I want my money to be invested ethically.
The raised voice from the opposite side of the table brought me to life. “I don’t want my money to be used to help prop up some Animal Testing Establishment. It’s abhorrent.”
“It’s a fact of life and you can’t walk away from it.” Fiona’s husband, Mike, was just as steadfast in his view of the Animal Testing world.
I decided this was probably not the right time to put any of my views forward. Let’s just wait and see how this goes, I thought to myself.
“And I suppose you think funding Human Rights abuse in Far East sweat shops is acceptable too,” Fiona continued defiantly, and glared at me across the table. I sat immobile, not saying a word.
“But that’s what they are used to,” Mike retorted. “And they get paid commensurate with their standard of living.”
“What about Environmental Damage? Does that mean nothing to you,” Fiona glowered.
“Well, yes, of course it does,” said Mike, appreciating that he was possibly on the losing side of the battle, whilst realising that Fiona had the upper hand and, when he thought about it, she was firmly in control of the purse strings.
It was, after all, her money that they were about to invest, she being the recipient of a sizeable and generous redundancy cheque from her former employer.
“Yes, yes, of course it does,” he repeated as if to emphasise his acquiescence.
“And the Animal Testing and the Human Rights abuse?”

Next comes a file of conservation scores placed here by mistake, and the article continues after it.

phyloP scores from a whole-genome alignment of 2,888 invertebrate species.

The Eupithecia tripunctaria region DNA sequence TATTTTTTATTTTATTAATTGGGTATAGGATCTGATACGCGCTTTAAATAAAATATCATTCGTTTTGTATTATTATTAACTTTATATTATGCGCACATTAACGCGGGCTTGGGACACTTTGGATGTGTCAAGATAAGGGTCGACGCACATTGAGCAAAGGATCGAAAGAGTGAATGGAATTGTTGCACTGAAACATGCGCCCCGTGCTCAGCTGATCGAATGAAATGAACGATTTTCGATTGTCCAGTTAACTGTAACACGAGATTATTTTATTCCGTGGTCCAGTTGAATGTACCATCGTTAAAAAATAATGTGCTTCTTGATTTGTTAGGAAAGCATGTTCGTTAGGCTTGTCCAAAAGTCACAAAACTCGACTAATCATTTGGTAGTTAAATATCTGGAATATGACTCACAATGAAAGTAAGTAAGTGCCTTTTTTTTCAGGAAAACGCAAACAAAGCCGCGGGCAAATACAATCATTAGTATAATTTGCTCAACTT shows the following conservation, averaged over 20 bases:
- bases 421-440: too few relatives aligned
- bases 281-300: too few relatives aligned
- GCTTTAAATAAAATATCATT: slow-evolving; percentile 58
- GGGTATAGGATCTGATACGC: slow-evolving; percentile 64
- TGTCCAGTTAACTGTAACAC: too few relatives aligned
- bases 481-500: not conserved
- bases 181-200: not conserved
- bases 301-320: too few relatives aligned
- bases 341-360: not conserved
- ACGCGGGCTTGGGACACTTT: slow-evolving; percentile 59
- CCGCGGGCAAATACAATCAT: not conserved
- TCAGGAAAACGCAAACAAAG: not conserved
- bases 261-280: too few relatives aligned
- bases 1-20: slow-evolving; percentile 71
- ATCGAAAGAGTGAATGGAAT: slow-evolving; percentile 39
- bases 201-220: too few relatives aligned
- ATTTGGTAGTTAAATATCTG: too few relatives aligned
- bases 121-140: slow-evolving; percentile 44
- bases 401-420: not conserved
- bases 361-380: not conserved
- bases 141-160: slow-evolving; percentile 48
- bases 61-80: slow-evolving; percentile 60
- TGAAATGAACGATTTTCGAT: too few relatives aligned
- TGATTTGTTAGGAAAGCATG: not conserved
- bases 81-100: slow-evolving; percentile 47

“Yes, come to think of it, you may have a point”. Mike backtracked. “What’s your view, Arthur”. He turned to me, obviously looking for support. Thanks Mike, I thought.
The middle course, but on a somewhat closer path to the one taken by Fiona, seemed to me to be the optimum choice.
“I agree with Fiona, in many ways,” I said. “And it’s not just those three injustices that are part of the Ethical and Socially Responsible Investment strategies. We can take into account other areas of concern such as Armaments, Pornography, Tobacco, and Gambling, not to mention Alcohol and Nuclear Power, although admittedly the latter two do not raise people’s hackles quite as much as some of the others.” I quickly glanced at Fiona and was glad to see she was nodding her head in agreement.
“You have a number of options,” I said. “You can either Positively Invest in Companies that 1) manage change for the better in their sector or 2) that seek to reduce the detrimental effects of our modern day lifestyle.
“On the other hand, you can Negatively screen out any Companies whose income comes from the areas of concern we have been talking about.
“Thirdly, as a compromise you can Blend the two strategies together and have a mixture of both Positive and Negative strategies.”
“What about risk?” asked Fiona, “and what about investment returns?” Fiona was a very astute lady.
“Excellent points,” I concurred. “First of all we will ascertain how much risk you are prepared to take by a simple tick box questionnaire which will be followed by a detailed conversation as to whether the level of risk indicated is commensurate with you stated opinions.
“And as far as investment returns go, we have a number of clients who having gone down the Ethical path, are delighted with the performance of their funds.
“And lastly I think you will be not displeased with the charges.”
Mike interjected, “Thank you, Arthur. That’s first class. Over to you, Fiona. I’m happy to go along with whatever you decide.”
Nicely sidestepped, Mike, I thought…
How can we help?
We find more and more clients are looking for ethical investment and we can do this for you as one of our investment partners specialises in this area. By establishing your ethical views and the level of financial risk you are prepared to take, we can build a bespoke ethical portfolio to suit your requirements.